All of these changes in PoK administrative and constitutional structures were made through executive decrees by the Pakistan government and were not based on recommendations or representations made by any representative body of the people. Their prime objective was to introduce a pattern of administration in the AJK which would be similar to the one prevailing in Pakistan with the exception that AJK would have a Council with Prime Minister of Pakistan as the Chairman, six elected members, three ex-officio members including President AJK (Vice-Chairman of the Council), the Prime Minister of AJK or his nominee, Federal Minister for Kashmir Affairs, and five Members to be nominated by the Prime Minister of Pakistan from amongst the Federal Ministers and Members of the Parliament. The Council remains a constitutional body and has extensive powers under the third schedule of the 1974 Act.

In sum, the AJK government enjoys only nominal powers and it functions under the strict control of the Pakistani state. The Ministry of Kashmir and Northern Areas (now renamed as Gilgit-Baltistan) is the de facto body which controls by remote, the affairs in PoK administrative and constitutional structures were made through executive decrees by the Pakistan government. These were not based on any recommendations or representations made by any representative body of the people. The AJK government enjoys only nominal powers and it functions under the strict control of the Pakistani state. Writing under the caption ‘The AJK and GB fiasco’, in the Daily Times of Pakistan, Manzoor Gilani says,” However, it (AJK and GB) was still practically governed by Pakistan under different legal instruments, beginning with the Karachi agreement of April 1949.GB continued to be vexed under the Frontier Crimes Regulations (FCR), while AJK got its first ever dignified constitution in 1970, complete with all legislative and executive powers other than defence, foreign affairs, communication and the responsibilities of the UN Commission on India and Pakistan. Other federal powers were exercised by the government of Pakistan without any formal legal arrangement. GB also received a ‘symbolic’ legal framework in 1994.”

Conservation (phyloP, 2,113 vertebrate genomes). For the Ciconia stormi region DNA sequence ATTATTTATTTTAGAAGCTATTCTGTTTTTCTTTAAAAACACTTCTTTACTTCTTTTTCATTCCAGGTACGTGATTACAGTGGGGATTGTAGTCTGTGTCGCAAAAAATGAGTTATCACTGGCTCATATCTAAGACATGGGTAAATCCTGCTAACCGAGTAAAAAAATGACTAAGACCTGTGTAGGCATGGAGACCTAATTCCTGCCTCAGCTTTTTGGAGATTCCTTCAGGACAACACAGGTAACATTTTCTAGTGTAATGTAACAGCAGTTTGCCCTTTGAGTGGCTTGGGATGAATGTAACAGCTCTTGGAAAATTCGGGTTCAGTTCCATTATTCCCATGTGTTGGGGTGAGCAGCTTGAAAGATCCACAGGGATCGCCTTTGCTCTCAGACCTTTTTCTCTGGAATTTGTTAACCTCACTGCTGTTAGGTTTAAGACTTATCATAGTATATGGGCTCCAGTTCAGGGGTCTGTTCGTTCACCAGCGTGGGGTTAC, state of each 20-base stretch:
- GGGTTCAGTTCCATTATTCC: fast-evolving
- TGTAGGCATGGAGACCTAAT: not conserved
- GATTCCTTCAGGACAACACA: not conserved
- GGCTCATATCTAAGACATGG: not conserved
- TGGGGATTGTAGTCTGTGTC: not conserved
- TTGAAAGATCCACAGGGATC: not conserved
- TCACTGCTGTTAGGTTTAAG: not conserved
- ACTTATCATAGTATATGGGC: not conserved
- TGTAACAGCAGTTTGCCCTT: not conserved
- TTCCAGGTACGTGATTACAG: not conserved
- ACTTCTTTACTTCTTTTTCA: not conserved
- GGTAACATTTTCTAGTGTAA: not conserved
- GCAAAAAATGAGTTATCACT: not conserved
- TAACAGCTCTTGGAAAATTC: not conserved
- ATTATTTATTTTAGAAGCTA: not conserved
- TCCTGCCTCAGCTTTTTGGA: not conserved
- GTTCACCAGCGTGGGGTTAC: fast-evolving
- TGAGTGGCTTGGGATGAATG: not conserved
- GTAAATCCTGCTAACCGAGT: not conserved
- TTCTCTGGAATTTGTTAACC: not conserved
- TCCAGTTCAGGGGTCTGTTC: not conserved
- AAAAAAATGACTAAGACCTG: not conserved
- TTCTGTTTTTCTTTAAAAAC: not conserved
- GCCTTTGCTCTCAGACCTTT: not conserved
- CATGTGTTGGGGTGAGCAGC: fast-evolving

How much free is AJK?

The original draft report of Baroness Nicholson on Kashmir titled ‘Present situation and future prospects’ was finally passed by the European Parliament on May 27, 2007. This report gives deep insight into how Pakistan has built a façade of so-called “Free” (Azaad) AJK behind which it treats the region nothing better than a colony. Prestigious Pakistani newspaper Dawn of 30 January 2007 reported with Muzaffarabad dateline (29 Jan) that “the police baton charged a protest march of National Students Federation organisation to break up and prevent it from approaching the UN military observers’ mission here. They were carrying placards saying Emma Nicholson’s report was nothing but the truth. They were demanding Pakistan to vacate Kashmir.”